In 1424 the manors of Alfauir and Rafalet de Bonamira were finally donated to the monastery. These, together with many other donations, were left by Alfonso the Old in his will. To these were added the Orriols Manor, which came from the inheritance of Pere Orriols in 1475, and the Tavernes Blanques Manors, acquired in 1515.
During the 16th Century, Sant Jeroni enjoyed the protection of the Dukes of Gandia, the Borja family; the Duchess María Enríquez was the principal protector of the monastery. Towards the end of this century, in 1586, Philip II of Spain paid a visit lasting several days, accompanied by the heir to the throne and his beloved daughter, Isabel Clara Eugenia. Another royal visit was hosted on the occasion of the marriage between Philip III of Spain and Margaret of Austria. These visits represent hard proof of the royal protection enjoyed by the Hieronymite order right from its beginnings, especially that bestowed by the House of Hapsburg. Prior to this, both the order and Sant Jeroni de Cotalba were also favoured by the Aragonese monarchs, as Martin of Aragon and Ferdinand II of Aragon made numerous donations and instituted exemptions from tributes.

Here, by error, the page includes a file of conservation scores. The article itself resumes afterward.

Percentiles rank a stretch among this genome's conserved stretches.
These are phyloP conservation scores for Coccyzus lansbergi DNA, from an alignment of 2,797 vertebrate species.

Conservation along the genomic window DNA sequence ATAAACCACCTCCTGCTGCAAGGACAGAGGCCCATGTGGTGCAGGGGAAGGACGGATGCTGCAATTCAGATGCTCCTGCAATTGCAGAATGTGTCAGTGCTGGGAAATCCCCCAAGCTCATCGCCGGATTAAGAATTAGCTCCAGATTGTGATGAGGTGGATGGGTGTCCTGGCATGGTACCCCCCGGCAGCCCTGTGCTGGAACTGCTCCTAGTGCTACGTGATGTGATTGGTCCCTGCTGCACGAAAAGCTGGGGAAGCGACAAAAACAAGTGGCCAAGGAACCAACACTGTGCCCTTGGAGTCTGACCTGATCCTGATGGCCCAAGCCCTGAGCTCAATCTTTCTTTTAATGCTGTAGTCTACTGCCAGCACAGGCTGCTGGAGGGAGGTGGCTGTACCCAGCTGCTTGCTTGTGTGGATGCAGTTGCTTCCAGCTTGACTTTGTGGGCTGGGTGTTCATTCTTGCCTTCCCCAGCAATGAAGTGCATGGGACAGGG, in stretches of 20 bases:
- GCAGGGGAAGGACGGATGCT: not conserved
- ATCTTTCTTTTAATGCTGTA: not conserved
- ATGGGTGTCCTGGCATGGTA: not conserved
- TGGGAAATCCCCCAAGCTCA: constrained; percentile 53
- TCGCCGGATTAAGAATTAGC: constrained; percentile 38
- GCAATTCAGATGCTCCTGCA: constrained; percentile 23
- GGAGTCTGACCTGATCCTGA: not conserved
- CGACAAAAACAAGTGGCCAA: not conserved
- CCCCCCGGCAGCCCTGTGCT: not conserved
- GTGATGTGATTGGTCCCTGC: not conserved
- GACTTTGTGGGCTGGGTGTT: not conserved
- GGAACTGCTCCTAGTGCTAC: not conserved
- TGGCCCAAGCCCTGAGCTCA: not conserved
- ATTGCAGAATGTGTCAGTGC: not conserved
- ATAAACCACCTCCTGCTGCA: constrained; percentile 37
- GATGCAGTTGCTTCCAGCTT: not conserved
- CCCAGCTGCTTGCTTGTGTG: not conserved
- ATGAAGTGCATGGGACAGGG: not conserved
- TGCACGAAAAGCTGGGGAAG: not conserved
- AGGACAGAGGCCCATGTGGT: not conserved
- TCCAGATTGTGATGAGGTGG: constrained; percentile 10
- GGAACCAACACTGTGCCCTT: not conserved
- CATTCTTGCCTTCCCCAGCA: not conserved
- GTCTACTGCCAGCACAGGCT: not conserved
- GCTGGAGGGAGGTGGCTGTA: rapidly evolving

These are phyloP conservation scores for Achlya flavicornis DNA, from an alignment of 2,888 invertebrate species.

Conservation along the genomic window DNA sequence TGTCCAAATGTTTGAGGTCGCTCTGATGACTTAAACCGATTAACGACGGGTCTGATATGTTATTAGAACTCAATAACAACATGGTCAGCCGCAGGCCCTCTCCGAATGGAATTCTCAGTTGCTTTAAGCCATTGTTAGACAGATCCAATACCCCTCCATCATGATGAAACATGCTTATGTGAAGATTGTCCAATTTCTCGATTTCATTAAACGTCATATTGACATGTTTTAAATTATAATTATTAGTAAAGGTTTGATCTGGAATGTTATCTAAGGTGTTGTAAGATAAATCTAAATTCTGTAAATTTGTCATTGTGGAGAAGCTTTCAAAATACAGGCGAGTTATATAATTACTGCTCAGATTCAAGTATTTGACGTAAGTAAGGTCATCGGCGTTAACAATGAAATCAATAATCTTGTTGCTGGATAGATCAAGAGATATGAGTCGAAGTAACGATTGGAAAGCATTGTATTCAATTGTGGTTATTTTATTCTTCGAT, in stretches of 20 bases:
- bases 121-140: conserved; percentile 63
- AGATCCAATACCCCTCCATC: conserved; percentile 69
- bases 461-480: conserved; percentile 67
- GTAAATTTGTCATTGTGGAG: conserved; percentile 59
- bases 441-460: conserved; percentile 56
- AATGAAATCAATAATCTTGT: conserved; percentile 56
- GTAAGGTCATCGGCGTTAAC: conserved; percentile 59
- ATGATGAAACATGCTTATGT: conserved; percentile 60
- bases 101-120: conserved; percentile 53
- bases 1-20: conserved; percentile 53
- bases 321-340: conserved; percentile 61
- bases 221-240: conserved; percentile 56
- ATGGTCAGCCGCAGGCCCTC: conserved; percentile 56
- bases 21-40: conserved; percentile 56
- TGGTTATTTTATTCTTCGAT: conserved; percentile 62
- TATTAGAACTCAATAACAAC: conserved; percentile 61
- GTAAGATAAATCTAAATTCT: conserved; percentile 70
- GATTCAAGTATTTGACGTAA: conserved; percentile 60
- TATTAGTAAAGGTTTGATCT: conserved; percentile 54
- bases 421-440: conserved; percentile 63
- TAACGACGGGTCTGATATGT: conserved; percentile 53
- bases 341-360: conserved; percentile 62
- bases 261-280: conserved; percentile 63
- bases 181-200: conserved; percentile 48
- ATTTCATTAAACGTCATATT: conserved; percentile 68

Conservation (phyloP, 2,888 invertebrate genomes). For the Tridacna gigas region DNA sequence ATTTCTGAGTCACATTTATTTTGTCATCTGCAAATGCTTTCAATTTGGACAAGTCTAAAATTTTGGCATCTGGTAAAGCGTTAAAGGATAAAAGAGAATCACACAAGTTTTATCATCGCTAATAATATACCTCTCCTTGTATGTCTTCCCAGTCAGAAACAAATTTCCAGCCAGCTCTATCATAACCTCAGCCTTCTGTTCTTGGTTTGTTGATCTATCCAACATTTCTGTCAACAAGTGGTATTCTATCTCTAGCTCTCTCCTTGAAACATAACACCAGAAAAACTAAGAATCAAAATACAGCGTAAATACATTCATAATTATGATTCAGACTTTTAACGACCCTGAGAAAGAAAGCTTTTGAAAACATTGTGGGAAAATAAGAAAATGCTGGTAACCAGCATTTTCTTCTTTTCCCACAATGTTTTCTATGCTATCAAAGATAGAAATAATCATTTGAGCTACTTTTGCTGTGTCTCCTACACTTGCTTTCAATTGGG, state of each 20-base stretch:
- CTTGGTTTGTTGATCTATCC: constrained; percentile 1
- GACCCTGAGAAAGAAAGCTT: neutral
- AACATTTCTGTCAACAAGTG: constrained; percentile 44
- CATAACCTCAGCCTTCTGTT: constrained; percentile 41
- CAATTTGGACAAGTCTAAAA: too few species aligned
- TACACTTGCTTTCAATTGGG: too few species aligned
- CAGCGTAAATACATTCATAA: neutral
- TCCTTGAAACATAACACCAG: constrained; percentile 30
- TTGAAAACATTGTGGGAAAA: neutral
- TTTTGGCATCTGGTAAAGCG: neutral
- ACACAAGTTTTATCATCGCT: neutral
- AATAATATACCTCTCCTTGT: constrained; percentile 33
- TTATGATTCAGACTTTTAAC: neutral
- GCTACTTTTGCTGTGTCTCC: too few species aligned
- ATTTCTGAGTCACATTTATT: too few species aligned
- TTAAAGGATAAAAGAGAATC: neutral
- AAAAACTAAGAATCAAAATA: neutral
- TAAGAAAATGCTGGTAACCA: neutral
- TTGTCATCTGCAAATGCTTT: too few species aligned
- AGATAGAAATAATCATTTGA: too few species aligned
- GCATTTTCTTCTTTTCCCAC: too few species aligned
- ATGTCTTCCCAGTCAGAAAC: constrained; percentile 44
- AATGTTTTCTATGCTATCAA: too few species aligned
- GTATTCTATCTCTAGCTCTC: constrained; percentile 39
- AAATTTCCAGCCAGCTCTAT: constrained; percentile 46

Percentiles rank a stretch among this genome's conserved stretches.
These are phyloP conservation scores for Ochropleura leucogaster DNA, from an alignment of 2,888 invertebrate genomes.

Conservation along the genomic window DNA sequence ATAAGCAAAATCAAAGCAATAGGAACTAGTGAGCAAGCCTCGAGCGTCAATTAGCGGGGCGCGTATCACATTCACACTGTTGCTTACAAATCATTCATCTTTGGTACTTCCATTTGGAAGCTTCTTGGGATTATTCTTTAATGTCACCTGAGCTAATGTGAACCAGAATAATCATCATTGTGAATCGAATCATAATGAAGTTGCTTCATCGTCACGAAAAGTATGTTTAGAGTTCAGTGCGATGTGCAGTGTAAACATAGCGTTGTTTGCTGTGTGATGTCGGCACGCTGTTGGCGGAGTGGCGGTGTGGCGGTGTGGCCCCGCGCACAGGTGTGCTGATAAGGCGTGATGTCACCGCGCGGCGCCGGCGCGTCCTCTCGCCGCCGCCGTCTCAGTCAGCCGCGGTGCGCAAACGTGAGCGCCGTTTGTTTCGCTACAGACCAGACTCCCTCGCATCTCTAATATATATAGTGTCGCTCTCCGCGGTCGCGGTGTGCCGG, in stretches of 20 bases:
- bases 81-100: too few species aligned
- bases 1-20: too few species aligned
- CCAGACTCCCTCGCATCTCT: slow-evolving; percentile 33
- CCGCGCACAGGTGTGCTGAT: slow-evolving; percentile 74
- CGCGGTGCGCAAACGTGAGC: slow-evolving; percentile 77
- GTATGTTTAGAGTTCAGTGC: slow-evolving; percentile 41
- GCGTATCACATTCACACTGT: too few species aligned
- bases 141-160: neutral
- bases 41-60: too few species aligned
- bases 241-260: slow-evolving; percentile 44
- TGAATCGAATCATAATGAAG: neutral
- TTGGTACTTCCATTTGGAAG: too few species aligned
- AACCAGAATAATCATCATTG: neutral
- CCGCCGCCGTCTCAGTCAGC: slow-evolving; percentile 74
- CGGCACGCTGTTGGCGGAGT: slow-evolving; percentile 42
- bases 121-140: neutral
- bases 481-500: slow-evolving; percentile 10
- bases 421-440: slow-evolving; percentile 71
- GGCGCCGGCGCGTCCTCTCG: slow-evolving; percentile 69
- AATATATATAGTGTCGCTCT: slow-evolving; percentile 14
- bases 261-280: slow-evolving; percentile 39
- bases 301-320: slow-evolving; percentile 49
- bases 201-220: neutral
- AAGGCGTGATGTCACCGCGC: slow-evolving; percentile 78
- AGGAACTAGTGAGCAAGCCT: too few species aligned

Throughout the 17th Century, and particularly during the course of the following hundred years, there was a gradual relaxation of the customs practised by the members of the community. This led to the reform of the monastery’s governance in 1743.
A notable event occurred in 1751 when the monks were plagued by an epidemic and commended themselves to the Onil Virgin of Health, whose image was carried to the monastery. The intercession of this figure of the Virgin Mary was so decisive in curing the monks that they built a chapel in her honour, and their dedication led to her being made the patron Saint of Rótova.
This moral and spiritual crisis is reflected in the general crisis suffered by the monastery in the 18th Century. Despite architectural improvements, its economic situation was not as prosperous as expected and the monks resorted to charging feudal rent and collecting harvest taxes. The eighteenth century crisis seemed to affect all facets of the monastery, with its economic decline being mirrored by that of its ideological apparatus that maintained the status quo with society.